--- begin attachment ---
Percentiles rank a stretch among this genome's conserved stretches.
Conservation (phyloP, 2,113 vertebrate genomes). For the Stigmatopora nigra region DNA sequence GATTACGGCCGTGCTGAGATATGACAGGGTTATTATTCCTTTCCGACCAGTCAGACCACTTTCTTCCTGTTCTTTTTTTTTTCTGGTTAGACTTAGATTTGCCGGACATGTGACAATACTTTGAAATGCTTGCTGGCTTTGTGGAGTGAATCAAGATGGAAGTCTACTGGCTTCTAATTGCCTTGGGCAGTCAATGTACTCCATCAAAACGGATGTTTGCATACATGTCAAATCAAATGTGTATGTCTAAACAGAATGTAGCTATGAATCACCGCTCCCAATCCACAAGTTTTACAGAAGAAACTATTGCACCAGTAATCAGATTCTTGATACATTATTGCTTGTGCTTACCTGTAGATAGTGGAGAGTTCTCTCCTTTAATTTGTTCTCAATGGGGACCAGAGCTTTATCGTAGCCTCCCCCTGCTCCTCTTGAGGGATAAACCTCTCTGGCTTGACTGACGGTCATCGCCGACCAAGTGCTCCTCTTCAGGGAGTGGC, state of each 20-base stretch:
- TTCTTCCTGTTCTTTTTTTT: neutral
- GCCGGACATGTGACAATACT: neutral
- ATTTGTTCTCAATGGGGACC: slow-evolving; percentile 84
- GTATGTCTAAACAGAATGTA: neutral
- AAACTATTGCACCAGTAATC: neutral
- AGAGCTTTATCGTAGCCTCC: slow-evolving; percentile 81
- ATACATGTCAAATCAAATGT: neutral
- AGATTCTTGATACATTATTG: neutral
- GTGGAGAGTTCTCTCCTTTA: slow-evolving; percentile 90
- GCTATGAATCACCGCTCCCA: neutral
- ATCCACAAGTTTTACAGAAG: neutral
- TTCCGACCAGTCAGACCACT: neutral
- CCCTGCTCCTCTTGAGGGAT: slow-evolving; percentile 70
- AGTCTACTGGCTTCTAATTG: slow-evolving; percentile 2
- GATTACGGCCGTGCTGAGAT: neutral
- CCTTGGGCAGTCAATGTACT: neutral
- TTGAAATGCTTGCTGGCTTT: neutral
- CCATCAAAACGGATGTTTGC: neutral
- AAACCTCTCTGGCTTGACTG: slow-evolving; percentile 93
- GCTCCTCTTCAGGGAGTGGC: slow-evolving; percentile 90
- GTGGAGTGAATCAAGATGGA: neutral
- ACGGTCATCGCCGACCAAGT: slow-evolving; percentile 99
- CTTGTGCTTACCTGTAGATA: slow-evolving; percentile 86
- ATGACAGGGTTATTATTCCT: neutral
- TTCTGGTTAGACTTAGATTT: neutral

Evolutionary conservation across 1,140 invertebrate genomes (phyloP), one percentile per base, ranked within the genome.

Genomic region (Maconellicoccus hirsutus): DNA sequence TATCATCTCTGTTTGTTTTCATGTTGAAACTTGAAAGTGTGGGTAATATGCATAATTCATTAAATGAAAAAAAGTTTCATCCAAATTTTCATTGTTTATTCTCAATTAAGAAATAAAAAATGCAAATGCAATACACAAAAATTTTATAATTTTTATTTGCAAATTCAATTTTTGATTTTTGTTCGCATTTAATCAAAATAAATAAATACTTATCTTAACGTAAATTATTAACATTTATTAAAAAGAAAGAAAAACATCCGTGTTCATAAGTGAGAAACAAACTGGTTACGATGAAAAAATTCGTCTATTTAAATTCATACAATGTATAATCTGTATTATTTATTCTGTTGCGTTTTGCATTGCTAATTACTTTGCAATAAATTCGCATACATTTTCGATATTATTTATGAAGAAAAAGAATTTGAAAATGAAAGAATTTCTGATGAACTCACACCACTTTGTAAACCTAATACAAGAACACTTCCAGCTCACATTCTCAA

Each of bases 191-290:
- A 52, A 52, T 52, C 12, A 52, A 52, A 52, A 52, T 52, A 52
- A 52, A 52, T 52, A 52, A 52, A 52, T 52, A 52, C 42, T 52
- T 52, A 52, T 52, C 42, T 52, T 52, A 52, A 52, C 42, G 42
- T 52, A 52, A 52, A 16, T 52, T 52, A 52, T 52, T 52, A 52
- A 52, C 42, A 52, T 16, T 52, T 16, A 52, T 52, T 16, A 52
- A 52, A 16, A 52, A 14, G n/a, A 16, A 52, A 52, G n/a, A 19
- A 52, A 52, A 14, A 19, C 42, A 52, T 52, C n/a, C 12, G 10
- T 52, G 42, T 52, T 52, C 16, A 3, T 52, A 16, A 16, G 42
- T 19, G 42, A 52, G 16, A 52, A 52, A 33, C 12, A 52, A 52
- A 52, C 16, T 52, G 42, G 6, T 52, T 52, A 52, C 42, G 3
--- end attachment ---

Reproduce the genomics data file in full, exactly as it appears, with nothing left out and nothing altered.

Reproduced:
Percentiles rank a stretch among this genome's conserved stretches.
Conservation (phyloP, 2,113 vertebrate genomes). For the Stigmatopora nigra region DNA sequence GATTACGGCCGTGCTGAGATATGACAGGGTTATTATTCCTTTCCGACCAGTCAGACCACTTTCTTCCTGTTCTTTTTTTTTTCTGGTTAGACTTAGATTTGCCGGACATGTGACAATACTTTGAAATGCTTGCTGGCTTTGTGGAGTGAATCAAGATGGAAGTCTACTGGCTTCTAATTGCCTTGGGCAGTCAATGTACTCCATCAAAACGGATGTTTGCATACATGTCAAATCAAATGTGTATGTCTAAACAGAATGTAGCTATGAATCACCGCTCCCAATCCACAAGTTTTACAGAAGAAACTATTGCACCAGTAATCAGATTCTTGATACATTATTGCTTGTGCTTACCTGTAGATAGTGGAGAGTTCTCTCCTTTAATTTGTTCTCAATGGGGACCAGAGCTTTATCGTAGCCTCCCCCTGCTCCTCTTGAGGGATAAACCTCTCTGGCTTGACTGACGGTCATCGCCGACCAAGTGCTCCTCTTCAGGGAGTGGC, state of each 20-base stretch:
- TTCTTCCTGTTCTTTTTTTT: neutral
- GCCGGACATGTGACAATACT: neutral
- ATTTGTTCTCAATGGGGACC: slow-evolving; percentile 84
- GTATGTCTAAACAGAATGTA: neutral
- AAACTATTGCACCAGTAATC: neutral
- AGAGCTTTATCGTAGCCTCC: slow-evolving; percentile 81
- ATACATGTCAAATCAAATGT: neutral
- AGATTCTTGATACATTATTG: neutral
- GTGGAGAGTTCTCTCCTTTA: slow-evolving; percentile 90
- GCTATGAATCACCGCTCCCA: neutral
- ATCCACAAGTTTTACAGAAG: neutral
- TTCCGACCAGTCAGACCACT: neutral
- CCCTGCTCCTCTTGAGGGAT: slow-evolving; percentile 70
- AGTCTACTGGCTTCTAATTG: slow-evolving; percentile 2
- GATTACGGCCGTGCTGAGAT: neutral
- CCTTGGGCAGTCAATGTACT: neutral
- TTGAAATGCTTGCTGGCTTT: neutral
- CCATCAAAACGGATGTTTGC: neutral
- AAACCTCTCTGGCTTGACTG: slow-evolving; percentile 93
- GCTCCTCTTCAGGGAGTGGC: slow-evolving; percentile 90
- GTGGAGTGAATCAAGATGGA: neutral
- ACGGTCATCGCCGACCAAGT: slow-evolving; percentile 99
- CTTGTGCTTACCTGTAGATA: slow-evolving; percentile 86
- ATGACAGGGTTATTATTCCT: neutral
- TTCTGGTTAGACTTAGATTT: neutral

Evolutionary conservation across 1,140 invertebrate genomes (phyloP), one percentile per base, ranked within the genome.

Genomic region (Maconellicoccus hirsutus): DNA sequence TATCATCTCTGTTTGTTTTCATGTTGAAACTTGAAAGTGTGGGTAATATGCATAATTCATTAAATGAAAAAAAGTTTCATCCAAATTTTCATTGTTTATTCTCAATTAAGAAATAAAAAATGCAAATGCAATACACAAAAATTTTATAATTTTTATTTGCAAATTCAATTTTTGATTTTTGTTCGCATTTAATCAAAATAAATAAATACTTATCTTAACGTAAATTATTAACATTTATTAAAAAGAAAGAAAAACATCCGTGTTCATAAGTGAGAAACAAACTGGTTACGATGAAAAAATTCGTCTATTTAAATTCATACAATGTATAATCTGTATTATTTATTCTGTTGCGTTTTGCATTGCTAATTACTTTGCAATAAATTCGCATACATTTTCGATATTATTTATGAAGAAAAAGAATTTGAAAATGAAAGAATTTCTGATGAACTCACACCACTTTGTAAACCTAATACAAGAACACTTCCAGCTCACATTCTCAA

Each of bases 191-290:
- A 52, A 52, T 52, C 12, A 52, A 52, A 52, A 52, T 52, A 52
- A 52, A 52, T 52, A 52, A 52, A 52, T 52, A 52, C 42, T 52
- T 52, A 52, T 52, C 42, T 52, T 52, A 52, A 52, C 42, G 42
- T 52, A 52, A 52, A 16, T 52, T 52, A 52, T 52, T 52, A 52
- A 52, C 42, A 52, T 16, T 52, T 16, A 52, T 52, T 16, A 52
- A 52, A 16, A 52, A 14, G n/a, A 16, A 52, A 52, G n/a, A 19
- A 52, A 52, A 14, A 19, C 42, A 52, T 52, C n/a, C 12, G 10
- T 52, G 42, T 52, T 52, C 16, A 3, T 52, A 16, A 16, G 42
- T 19, G 42, A 52, G 16, A 52, A 52, A 33, C 12, A 52, A 52
- A 52, C 16, T 52, G 42, G 6, T 52, T 52, A 52, C 42, G 3